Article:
The work in iSimangaliso has translated into a reversal of a negative tourism trajectory. The number of establishments in the iSimangaliso region has grown some 86%. The region has outperformed other KwaZulu-Natal destinations in numbers of arrivals, both domestic and international, and average spend by tourists has increased.
Handing over equipment to Thandi Masuku as part of the Park’s Rural Enterprise Programme.
Last but not least, under Andrew’s inscrutable direction, iSimangaliso has achieved 15 consecutive clean audits, helped to raise millions with the establishment of the iSimangaliso Rare and Endangered Wildlife Species Fund and enlisted the financial support of the World Bank’s Global Environment Fund, for the rehabilitation of the Lake St Lucia Estuary – arguably the biggest estuary rehabilitation project in the world.
The awards given to Andrew and iSimangaliso include the SAICA 2015/16 award for Public Sector Audit Excellence, the WWF Living Planet Award, Mail and Guardian Greening the Future Award for youth leadership and job creation, the National Heritage Council Golden Shield Award for World Heritage Site of the year, and the KFW Grizmek (for people-centric conservation practices). iSimangaliso was also a finalist in the World Travel and Tourism Council Tourism for Tomorrow Awards and in 2016, Andrew was given the honour as a John P McNulty Laureate for the Rural Enterprise Programme.
Zaloumis participating in the Mandela Day ’67 minutes of service’ where staff removed alien trees from the Lake St Lucia Estuary.
“He is a legend in our lifetime,” says Buyani Zwane, Chairman of the iSimangaliso Board. “Not many in our nation have demonstrated selflessness, dedication to grooming leaders, managers, professionals, and entrepreneurs in rural settings to world standards with unquestionable love for the country as recently retired founding CEO of iSimangaliso Wetland Park Authority. He remains a towering gentle giant despite his size. He is a walking encyclopaedia on whom conservationists, researchers, media, conservation enthusiasts, amateurs, professionals and others will continue to call on. We are privileged to have worked with him as a Board over the past two years and are professionally richer and wiser for the association. I know I speak on behalf of many that in Andrew we have a patriot, professional, and a dedicated South African whose contribution will outlive him and many generations to come. There are many lives that have changed for the best forever because Andrew touched them. We wish you greatness as you venture into an even broader world beyond the confines of iSimangaliso and KwaZulu-Natal to the global stage. You're a hero – go shine!”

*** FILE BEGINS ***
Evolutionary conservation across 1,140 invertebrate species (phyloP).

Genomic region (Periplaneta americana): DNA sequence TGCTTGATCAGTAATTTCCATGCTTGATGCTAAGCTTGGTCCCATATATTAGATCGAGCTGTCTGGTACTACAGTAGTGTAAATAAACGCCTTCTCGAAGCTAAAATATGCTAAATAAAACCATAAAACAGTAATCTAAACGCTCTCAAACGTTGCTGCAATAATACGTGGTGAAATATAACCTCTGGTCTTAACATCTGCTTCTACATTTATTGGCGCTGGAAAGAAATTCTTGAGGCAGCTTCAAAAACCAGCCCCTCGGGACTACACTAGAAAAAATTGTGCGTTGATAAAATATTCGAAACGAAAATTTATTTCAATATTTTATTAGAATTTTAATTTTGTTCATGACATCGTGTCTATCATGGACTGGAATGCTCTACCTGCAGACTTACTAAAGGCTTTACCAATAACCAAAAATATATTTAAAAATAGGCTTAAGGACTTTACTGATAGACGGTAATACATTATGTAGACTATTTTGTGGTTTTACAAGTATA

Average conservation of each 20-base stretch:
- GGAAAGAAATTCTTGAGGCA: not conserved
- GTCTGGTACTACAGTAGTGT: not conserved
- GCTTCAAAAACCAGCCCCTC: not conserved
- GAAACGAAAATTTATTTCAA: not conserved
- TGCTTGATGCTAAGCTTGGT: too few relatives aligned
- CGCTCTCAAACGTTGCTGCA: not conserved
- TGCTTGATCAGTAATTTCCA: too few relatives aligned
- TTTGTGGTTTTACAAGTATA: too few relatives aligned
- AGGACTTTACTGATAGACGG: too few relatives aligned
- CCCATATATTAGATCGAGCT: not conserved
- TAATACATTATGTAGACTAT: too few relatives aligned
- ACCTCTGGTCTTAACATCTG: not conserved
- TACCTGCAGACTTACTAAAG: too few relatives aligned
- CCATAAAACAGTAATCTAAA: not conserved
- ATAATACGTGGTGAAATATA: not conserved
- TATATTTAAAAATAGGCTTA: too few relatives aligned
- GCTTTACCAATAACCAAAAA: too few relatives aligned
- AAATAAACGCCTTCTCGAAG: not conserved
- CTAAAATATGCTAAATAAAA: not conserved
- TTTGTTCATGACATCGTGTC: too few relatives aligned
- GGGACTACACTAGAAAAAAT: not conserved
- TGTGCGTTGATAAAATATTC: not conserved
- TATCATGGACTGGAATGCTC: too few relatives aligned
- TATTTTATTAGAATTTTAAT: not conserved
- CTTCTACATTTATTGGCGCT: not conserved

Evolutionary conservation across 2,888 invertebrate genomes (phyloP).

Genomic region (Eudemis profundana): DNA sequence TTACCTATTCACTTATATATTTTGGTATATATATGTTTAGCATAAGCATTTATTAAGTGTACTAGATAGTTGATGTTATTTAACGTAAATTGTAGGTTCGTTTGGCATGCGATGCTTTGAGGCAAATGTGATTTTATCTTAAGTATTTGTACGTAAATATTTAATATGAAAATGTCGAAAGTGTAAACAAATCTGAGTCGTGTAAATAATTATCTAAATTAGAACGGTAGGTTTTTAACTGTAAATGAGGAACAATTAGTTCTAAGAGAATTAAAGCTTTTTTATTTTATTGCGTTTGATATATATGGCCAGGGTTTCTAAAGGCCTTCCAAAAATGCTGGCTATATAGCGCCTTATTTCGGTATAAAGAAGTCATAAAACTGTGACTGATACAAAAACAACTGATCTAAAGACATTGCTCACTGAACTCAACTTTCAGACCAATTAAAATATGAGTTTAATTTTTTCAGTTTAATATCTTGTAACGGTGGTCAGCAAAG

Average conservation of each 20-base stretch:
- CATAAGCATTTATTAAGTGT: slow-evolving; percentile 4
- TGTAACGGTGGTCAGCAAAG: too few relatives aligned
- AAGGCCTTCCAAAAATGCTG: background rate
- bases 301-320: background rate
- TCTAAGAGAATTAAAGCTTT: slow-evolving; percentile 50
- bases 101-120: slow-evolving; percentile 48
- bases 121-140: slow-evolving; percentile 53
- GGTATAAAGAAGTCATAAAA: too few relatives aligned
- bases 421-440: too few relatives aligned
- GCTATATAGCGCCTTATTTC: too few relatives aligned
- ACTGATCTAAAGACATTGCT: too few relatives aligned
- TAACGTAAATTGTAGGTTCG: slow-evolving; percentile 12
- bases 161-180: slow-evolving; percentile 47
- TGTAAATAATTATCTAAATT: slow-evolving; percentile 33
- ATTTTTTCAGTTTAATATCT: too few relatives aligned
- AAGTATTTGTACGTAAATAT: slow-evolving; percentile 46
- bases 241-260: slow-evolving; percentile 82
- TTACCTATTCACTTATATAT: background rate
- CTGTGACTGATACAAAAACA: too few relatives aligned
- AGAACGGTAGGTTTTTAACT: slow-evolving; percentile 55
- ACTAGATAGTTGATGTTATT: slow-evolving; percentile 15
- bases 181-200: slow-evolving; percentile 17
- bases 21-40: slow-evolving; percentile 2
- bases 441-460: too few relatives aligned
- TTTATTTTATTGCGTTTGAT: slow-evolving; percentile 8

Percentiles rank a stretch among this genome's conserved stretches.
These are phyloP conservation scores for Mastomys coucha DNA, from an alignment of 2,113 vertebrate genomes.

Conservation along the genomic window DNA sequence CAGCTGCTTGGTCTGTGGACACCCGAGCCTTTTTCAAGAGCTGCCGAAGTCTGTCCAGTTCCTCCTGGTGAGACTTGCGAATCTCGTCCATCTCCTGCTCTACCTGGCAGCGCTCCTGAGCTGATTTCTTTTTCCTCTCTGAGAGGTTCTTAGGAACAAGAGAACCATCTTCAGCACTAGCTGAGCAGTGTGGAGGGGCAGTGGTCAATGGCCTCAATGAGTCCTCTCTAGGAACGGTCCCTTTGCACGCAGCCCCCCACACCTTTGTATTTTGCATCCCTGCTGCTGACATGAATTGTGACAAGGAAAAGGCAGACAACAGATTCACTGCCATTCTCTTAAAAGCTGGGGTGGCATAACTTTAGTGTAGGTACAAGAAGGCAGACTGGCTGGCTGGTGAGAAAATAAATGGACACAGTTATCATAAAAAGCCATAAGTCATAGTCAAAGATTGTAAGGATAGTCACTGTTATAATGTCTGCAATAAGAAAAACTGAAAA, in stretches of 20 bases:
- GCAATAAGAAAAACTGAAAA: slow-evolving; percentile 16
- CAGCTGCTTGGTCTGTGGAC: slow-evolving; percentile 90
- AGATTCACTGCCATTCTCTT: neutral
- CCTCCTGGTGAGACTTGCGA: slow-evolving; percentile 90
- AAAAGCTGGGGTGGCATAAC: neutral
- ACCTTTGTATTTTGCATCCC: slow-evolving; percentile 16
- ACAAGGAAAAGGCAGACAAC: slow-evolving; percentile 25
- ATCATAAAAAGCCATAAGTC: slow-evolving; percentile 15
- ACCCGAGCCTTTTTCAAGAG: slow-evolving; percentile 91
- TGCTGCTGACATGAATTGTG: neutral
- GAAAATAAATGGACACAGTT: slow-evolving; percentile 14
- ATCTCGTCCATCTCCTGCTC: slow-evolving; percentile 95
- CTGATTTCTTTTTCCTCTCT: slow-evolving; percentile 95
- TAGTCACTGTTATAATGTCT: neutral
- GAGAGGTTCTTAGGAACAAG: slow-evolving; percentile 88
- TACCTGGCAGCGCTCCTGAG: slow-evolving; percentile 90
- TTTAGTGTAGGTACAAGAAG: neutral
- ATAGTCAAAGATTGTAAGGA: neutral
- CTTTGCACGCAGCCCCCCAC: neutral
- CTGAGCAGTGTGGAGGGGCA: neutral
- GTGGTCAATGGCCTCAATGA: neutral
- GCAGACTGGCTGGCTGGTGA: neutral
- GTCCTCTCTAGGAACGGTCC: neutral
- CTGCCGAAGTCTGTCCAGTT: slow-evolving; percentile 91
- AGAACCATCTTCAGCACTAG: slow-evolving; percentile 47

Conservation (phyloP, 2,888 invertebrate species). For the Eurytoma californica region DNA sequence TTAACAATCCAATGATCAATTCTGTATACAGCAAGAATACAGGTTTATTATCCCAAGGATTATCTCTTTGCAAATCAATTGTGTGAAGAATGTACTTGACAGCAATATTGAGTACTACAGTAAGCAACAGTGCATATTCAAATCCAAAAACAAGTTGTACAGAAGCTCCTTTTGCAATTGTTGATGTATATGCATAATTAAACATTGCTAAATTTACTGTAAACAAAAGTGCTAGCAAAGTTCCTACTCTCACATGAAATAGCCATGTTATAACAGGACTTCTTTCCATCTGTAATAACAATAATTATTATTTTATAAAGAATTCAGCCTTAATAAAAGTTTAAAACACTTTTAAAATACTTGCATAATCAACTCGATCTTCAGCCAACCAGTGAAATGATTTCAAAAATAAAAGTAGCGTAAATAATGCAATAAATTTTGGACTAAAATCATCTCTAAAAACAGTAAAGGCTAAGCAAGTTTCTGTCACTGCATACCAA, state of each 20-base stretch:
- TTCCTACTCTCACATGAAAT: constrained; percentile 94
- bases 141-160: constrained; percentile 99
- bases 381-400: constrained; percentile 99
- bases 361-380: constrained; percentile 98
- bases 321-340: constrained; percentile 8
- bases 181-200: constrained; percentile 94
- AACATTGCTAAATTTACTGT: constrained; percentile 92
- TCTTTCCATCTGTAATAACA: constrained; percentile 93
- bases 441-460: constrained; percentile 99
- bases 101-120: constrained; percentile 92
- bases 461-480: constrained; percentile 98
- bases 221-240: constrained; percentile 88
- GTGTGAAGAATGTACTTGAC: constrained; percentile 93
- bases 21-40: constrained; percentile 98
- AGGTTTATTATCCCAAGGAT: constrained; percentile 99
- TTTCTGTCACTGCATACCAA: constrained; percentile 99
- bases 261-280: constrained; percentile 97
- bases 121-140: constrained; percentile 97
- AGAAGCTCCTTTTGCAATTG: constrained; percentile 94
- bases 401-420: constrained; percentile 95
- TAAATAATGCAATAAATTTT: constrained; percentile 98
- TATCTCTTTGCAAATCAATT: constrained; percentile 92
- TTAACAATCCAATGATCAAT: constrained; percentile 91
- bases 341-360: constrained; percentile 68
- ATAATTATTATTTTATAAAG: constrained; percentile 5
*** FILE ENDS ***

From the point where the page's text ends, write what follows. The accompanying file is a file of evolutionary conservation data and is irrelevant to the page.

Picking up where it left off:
Andrew Zaloumis walking in the Tewate wilderness on a guided trail – one of the rare places where one is at complete peace with nature.
Accolades for Zaloumis’ management of the World Heritage Site have poured in since the Minister broke the news publicly, and former Board Chairperson Mavuso Msimang had this to say: “As chairperson of ISimangaliso, I can say without any fear of contradiction that Andrew is the best conservation manager I have had the fortune to work with in my entire career. Extremely knowledgeable, empathetic to staff and very supportive to community development and empowerment. He never stopped telling visitors about the Park's cultural heritage mandate. Thanks to the far reaching perspectives of Andrew and his fellow leaders in the Park, iSimangaliso today boasts in excess of 80 university graduates whose studies were directly funded by iSimangaliso. This self-effacing, almost shy man, would, however, would not brook any violation of the Park's integrity by persons pursuing illicit commercial interests. Andrew will be a very hard act to follow."
Zaloumis experienced a couple of close shaves with wildlife during his time in the Park, most recently an altercation with a buffalo while walking on the Eastern Shores.
Past Board Vice-chairperson, Karen Mathebula added her thoughts: “People like Andrew are rare... and because of his humility and selflessness, we would not know what we had, until he is gone. The great thing is that wherever he goes, wherever he serves – and he will – the world will benefit from his unique insight, drive and above all his humanity. Go well Andrew, and know that there are many who will still benefit from your extraordinary legacy in that north eastern part of our country.”
And the last word goes to Andrew Zaloumis who said that “None of this great work that we have achieved in iSimangaliso would have been possible without the good, solid team that we have had in place over the past two decades and I am deeply grateful for their support.”